Awards announced for the Future Game Designer Challenge – Victor Valley High School Students Place First in Women Designed Edutainment Games and High School Edutainment Games Division.
Olathe Kansas June 4, 2013 – The Support Learning Foundation (SLF) announced the Women Designed and High School Division winners of the 7th Annual Future Game Designer Challenge, a competition for middle and high school students to create the next generation of edutainment games. A team from Victor Valley High School’s Video Game Design class made up of Dania Judeh, and Cali Cooley created an educational game called Apple Mayhem. The team of Daniel Alcala, Darrin Richards, Michael Lucas, and Ramon Barbosa created an educational game called Space Escape. This is the first time a school has won both the Women Designed and High School Division in the same year. The students learned of their win today in a video conference that included Denise Roderick (teacher), Chris Douglas (VVHS Principal) and Steve Waddell, the founder of I Support Learning, Inc (the creator of the competition).
This year’s competition drew competitors from all over the US. Middle and High school students created a wide array of engaging games to teach students a variety of topics including: Math, Marine Biology, Medicine, History and Space. All of these games had three main things in common. The first is they are fun to play. Secondly, they engage learners in active learning, and third they support state learning standards.
“We want students to be creative.” Commented Steve Waddell the foundation’s founder; “We tell the challengers that the first thing you have to worry about in getting a student to learn, is to get them engaged. So, this competition has students creating games that draw the player in. Once engaged the game must be designed to have the player interact with the concepts and learn.”
“This is our 7th year and once again we all were very impressed with the games that were submitted this year to the FGDC. As soon as I saw Space Escape I knew it was going to be a winner,” said Donna Goodman who helped with the game reviews. “This is not Denise’s first time to have a winning team. In 2010 Victor Valley High had an all women team that won first place in the Women Designed Games division and in 2012 VVHS took first place in the High School Division.
“This competition has so many benefits. My students get to see that they can create tools to help others learn and grow. This wasn’t something they did for a grade, or for me, but a game to help someone else learn. Getting the chance to see how their creativity and work compares to others through this national competition gave the project an extra edge of excitement,” said Denise Roderick “My students now have proven that they know how to work on a team, one of the most important soft skills someone can have in today’s world. Another invaluable skill that is inherent to Video Game Design is problem solving, consequently the students learn this in spades. I’m just so proud of them and how they didn’t give up.“
“Wow – what else can I say – Victor Valley High School continues to grow their 3D video game design program and they are becoming the school to beat with great designers and competitors” continues Steve Waddell. “The judges and I were very impressed with their two games Apple Mayhem and Space Escape. Apple Mayhem has the learner engaging how computers do math in a very story-centered fun way. Space Escape has the learner moving through a ship in space and using math skills to escape. You really have to be impressed with their instructional design elements. This competition shows the validity of having students create games to help teach other students or Peer Created Games. Time and time again in the Future Game Designer Challenge we see students rise up to the challenge and make useful edutainment games. Games that are worthwhile and fun. Games that teach. Think about the power of having games created by students for students. It is what our competition is all about – learners as creators”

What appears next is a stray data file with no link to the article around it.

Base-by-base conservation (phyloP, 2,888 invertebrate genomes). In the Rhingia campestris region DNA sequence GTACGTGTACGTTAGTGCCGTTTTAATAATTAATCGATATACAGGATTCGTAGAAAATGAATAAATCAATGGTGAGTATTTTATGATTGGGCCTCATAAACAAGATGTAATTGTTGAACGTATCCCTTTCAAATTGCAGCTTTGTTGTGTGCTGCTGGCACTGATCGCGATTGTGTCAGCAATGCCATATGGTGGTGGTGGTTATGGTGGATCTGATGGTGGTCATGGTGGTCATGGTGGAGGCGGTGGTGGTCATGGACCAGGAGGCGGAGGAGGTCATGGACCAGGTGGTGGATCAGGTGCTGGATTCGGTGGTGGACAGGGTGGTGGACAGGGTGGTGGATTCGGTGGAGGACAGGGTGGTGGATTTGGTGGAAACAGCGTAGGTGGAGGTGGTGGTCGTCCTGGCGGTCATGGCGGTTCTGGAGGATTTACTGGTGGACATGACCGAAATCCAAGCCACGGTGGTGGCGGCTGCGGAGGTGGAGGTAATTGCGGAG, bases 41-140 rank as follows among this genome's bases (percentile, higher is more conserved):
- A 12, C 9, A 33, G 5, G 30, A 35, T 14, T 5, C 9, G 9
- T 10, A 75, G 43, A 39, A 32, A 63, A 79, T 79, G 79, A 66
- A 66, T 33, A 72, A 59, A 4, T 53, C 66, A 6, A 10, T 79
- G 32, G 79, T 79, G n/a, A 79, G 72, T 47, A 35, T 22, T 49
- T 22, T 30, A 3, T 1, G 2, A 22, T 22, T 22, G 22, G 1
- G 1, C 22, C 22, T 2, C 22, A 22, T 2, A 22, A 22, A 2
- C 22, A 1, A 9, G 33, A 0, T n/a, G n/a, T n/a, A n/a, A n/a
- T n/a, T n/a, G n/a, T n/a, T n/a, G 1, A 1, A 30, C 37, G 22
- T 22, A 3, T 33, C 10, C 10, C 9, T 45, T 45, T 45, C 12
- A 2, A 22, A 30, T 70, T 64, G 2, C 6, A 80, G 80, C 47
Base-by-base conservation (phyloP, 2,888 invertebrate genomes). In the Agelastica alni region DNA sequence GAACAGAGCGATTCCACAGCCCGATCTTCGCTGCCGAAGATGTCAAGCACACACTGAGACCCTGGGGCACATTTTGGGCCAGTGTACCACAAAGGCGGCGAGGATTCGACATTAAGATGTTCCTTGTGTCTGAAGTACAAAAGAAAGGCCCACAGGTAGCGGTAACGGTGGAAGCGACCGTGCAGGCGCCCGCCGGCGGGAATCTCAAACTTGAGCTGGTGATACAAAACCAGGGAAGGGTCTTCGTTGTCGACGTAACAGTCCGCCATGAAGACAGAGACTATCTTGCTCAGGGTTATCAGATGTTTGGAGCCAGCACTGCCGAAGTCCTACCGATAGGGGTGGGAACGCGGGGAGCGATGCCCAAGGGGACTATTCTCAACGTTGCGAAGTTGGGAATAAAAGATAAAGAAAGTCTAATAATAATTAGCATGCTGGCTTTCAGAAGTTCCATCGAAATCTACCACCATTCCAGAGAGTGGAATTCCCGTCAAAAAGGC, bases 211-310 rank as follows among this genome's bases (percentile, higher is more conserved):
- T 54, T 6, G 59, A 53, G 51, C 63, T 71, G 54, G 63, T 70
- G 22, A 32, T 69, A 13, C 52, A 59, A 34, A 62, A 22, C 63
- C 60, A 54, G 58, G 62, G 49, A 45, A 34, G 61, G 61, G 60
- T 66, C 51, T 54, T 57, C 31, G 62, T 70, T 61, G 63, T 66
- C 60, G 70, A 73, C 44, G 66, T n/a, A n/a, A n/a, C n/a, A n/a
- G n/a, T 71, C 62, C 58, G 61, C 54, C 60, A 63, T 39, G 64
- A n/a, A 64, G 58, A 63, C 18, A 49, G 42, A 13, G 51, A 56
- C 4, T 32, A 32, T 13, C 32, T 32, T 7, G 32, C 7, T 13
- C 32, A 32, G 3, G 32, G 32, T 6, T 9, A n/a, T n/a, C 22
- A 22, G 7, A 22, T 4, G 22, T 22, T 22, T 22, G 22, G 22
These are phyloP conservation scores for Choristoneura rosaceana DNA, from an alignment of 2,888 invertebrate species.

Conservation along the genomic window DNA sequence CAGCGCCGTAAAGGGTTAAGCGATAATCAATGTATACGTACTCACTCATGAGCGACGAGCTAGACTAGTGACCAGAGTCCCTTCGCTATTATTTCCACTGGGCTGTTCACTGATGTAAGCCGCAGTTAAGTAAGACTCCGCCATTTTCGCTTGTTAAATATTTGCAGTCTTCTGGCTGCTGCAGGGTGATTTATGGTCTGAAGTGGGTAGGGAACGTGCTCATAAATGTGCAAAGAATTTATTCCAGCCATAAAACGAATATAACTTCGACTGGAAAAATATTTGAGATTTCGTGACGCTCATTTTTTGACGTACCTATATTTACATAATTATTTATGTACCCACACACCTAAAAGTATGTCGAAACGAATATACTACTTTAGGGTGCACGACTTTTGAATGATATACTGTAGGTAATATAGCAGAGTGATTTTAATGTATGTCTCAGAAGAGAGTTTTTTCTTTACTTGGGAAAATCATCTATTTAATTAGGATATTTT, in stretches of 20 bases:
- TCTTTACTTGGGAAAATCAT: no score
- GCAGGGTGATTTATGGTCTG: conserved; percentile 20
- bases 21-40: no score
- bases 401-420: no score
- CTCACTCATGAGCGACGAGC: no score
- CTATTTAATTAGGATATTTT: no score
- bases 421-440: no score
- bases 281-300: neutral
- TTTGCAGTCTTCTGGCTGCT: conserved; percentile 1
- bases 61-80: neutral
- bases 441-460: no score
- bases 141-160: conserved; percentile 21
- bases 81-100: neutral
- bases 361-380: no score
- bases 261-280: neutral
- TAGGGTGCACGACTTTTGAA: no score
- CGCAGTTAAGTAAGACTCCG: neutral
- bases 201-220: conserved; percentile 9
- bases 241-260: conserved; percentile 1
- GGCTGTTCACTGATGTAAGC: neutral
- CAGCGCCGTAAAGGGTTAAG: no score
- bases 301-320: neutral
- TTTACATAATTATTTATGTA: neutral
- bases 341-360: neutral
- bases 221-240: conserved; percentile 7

As part of the competition students had to turn in a developers log, document their code, show how their game helped meet state and national learning standards, create marketing materials like posters, cd cases, cd labels. They had to create an engaging storyline and then make the game and game play support the story concept. All this while making sure their games had real educational value. Steve Waddell the founder of I Support Learning, Inc. and one of the judges stated. “One purpose to this competition is to get students to take responsibility to help the next generation. It is why our competition is about creating edutainment games. It is fun to see what happens when you give students the keys to the car, so to speak, and let them drive the game to whatever destination they choose.”
The students learned their game design skills through an innovative career simulation curriculum created by I Support Learning, Inc. Denise Roderick uses the Video Game Design course as a way to introduce students to programming via a highly interactive career simulation that makes learning math, language, science, technology and 21st century skills very engaging to the digital native. To the learner the course is an interactive role-play game that looks and feels like a real high-tech internship. Students come into the class with little or no programming skills and leave with their own 3D video game. Denise has been using the ISL’s Video Game Design career themed course since 2007.
“We were very fortunate in our sponsorship team this year. We have a number of other sponsors including Web Professionals Organization, ITWomen.org, The Engineering, Computer Science and Technology Department at Cal State LA, the Instructional Design Department at Emporia State University and I Support Learning, Inc.